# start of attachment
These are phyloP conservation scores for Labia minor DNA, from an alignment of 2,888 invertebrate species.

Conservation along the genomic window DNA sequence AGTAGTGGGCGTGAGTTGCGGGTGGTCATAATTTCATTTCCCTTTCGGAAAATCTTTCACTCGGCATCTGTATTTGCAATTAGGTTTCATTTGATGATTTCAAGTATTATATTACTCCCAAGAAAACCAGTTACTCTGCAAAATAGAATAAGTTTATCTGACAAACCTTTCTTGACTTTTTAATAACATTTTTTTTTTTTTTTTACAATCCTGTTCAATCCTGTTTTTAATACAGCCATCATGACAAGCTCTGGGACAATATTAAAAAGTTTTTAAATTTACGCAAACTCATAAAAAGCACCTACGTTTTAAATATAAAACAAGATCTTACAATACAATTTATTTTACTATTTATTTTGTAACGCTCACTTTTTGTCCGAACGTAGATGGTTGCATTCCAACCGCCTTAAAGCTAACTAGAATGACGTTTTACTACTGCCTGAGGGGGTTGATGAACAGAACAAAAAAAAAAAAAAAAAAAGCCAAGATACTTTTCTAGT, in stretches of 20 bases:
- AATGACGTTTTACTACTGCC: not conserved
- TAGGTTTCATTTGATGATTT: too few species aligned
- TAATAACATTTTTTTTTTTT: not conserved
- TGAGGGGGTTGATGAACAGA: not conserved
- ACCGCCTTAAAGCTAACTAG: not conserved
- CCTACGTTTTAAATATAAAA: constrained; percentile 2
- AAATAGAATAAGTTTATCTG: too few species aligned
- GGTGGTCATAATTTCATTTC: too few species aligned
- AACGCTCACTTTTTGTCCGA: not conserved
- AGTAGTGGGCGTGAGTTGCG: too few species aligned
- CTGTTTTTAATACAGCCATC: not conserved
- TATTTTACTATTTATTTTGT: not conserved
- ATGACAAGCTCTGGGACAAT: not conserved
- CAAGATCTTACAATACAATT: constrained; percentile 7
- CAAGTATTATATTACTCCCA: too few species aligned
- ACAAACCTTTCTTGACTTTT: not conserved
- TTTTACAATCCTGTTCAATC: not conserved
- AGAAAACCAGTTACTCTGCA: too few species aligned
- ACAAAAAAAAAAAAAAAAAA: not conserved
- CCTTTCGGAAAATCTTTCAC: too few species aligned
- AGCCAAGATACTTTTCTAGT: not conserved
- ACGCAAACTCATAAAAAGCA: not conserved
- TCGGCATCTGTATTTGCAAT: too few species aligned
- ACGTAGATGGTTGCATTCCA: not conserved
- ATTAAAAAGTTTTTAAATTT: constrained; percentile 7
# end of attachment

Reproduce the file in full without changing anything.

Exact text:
These are phyloP conservation scores for Labia minor DNA, from an alignment of 2,888 invertebrate species.

Conservation along the genomic window DNA sequence AGTAGTGGGCGTGAGTTGCGGGTGGTCATAATTTCATTTCCCTTTCGGAAAATCTTTCACTCGGCATCTGTATTTGCAATTAGGTTTCATTTGATGATTTCAAGTATTATATTACTCCCAAGAAAACCAGTTACTCTGCAAAATAGAATAAGTTTATCTGACAAACCTTTCTTGACTTTTTAATAACATTTTTTTTTTTTTTTTACAATCCTGTTCAATCCTGTTTTTAATACAGCCATCATGACAAGCTCTGGGACAATATTAAAAAGTTTTTAAATTTACGCAAACTCATAAAAAGCACCTACGTTTTAAATATAAAACAAGATCTTACAATACAATTTATTTTACTATTTATTTTGTAACGCTCACTTTTTGTCCGAACGTAGATGGTTGCATTCCAACCGCCTTAAAGCTAACTAGAATGACGTTTTACTACTGCCTGAGGGGGTTGATGAACAGAACAAAAAAAAAAAAAAAAAAAGCCAAGATACTTTTCTAGT, in stretches of 20 bases:
- AATGACGTTTTACTACTGCC: not conserved
- TAGGTTTCATTTGATGATTT: too few species aligned
- TAATAACATTTTTTTTTTTT: not conserved
- TGAGGGGGTTGATGAACAGA: not conserved
- ACCGCCTTAAAGCTAACTAG: not conserved
- CCTACGTTTTAAATATAAAA: constrained; percentile 2
- AAATAGAATAAGTTTATCTG: too few species aligned
- GGTGGTCATAATTTCATTTC: too few species aligned
- AACGCTCACTTTTTGTCCGA: not conserved
- AGTAGTGGGCGTGAGTTGCG: too few species aligned
- CTGTTTTTAATACAGCCATC: not conserved
- TATTTTACTATTTATTTTGT: not conserved
- ATGACAAGCTCTGGGACAAT: not conserved
- CAAGATCTTACAATACAATT: constrained; percentile 7
- CAAGTATTATATTACTCCCA: too few species aligned
- ACAAACCTTTCTTGACTTTT: not conserved
- TTTTACAATCCTGTTCAATC: not conserved
- AGAAAACCAGTTACTCTGCA: too few species aligned
- ACAAAAAAAAAAAAAAAAAA: not conserved
- CCTTTCGGAAAATCTTTCAC: too few species aligned
- AGCCAAGATACTTTTCTAGT: not conserved
- ACGCAAACTCATAAAAAGCA: not conserved
- TCGGCATCTGTATTTGCAAT: too few species aligned
- ACGTAGATGGTTGCATTCCA: not conserved
- ATTAAAAAGTTTTTAAATTT: constrained; percentile 7